You’ve probably heard the term and know that it relates to water, but what precisely are “riparian rights,” who has these rights, and what is the nature of these rights? Riparian rights are those rights which are incident to lands that border upon “navigable waters.” Riparian rights include such things as the right to ingress and egress the waters, and to boat, bathe and fish in the waters. Riparian rights are not proprietary in nature; they inure to the benefit of the upland owner, but they are not owned.
Navigable waters consist of freshwater lakes, rivers and streams, surveyed and owned by the State of Florida. They typically do not include non-meandered lakes, ponds, swamps or overflowed lands – the land under which has been conveyed to a private person without a reservation of any public rights. The State also owns the submerged lands under its navigable waters, as well as any islands, sandbars, and shallow banks within them. Although the State owns these lands and waters, they are considered to be held in trust for all of its citizens under what is known as the Public Trust Doctrine.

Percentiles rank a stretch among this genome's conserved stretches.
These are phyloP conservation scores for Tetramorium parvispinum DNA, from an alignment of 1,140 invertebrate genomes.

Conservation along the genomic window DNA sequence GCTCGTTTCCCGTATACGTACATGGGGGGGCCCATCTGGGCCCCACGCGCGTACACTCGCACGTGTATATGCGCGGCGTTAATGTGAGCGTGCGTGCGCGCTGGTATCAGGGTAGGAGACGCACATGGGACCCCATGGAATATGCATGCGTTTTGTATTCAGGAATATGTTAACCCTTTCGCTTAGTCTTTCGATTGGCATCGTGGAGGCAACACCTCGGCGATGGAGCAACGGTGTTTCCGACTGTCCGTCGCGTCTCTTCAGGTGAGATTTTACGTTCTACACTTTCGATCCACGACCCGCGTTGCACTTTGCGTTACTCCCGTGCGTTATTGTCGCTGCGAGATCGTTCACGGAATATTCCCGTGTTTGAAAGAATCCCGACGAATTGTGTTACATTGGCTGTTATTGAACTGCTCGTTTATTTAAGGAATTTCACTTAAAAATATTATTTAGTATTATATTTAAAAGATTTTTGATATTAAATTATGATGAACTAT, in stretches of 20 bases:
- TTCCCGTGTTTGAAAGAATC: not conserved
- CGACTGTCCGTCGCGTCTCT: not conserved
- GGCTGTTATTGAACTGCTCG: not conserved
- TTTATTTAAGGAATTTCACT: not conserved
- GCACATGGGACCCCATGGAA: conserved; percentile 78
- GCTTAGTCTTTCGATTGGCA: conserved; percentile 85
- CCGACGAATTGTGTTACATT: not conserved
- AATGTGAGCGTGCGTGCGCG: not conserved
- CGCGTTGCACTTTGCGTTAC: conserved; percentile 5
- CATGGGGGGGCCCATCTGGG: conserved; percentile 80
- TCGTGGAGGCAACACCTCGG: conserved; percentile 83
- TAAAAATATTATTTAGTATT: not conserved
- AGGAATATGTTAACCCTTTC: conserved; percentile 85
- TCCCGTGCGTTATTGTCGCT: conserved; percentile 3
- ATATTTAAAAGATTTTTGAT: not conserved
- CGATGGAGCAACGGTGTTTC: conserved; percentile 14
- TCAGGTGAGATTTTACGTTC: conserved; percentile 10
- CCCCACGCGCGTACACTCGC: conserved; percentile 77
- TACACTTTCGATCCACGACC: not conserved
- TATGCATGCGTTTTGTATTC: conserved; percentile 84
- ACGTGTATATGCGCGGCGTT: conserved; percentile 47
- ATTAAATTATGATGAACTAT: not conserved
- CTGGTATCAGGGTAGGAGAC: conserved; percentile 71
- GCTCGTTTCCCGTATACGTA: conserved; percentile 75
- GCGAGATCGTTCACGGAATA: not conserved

Under the Public Trust Doctrine, the State also owns coastal waters and lands within the Atlantic Ocean and the Gulf of Mexico. The State is said to own everything below the mean high water line and the upland landowner bordering the coastal waters owns everything above the mean high water line. Coastal upland owners have what is referred to as “littoral rights.” Littoral rights are very similar to riparian rights. Littoral rights include navigation, bathing and fishing, and also the rights of access to the water, reasonable use of the water, and an unobstructed view of the water. Further, coastal upland owners are subject to the natural forces of accretion and reliction, under the principles of which an upland owner and/or the State may gain and/or lose land area over time depending upon whether sand is deposited on the coast or eroded from the coastline. And you thought riparian rights had something to do with reptiles?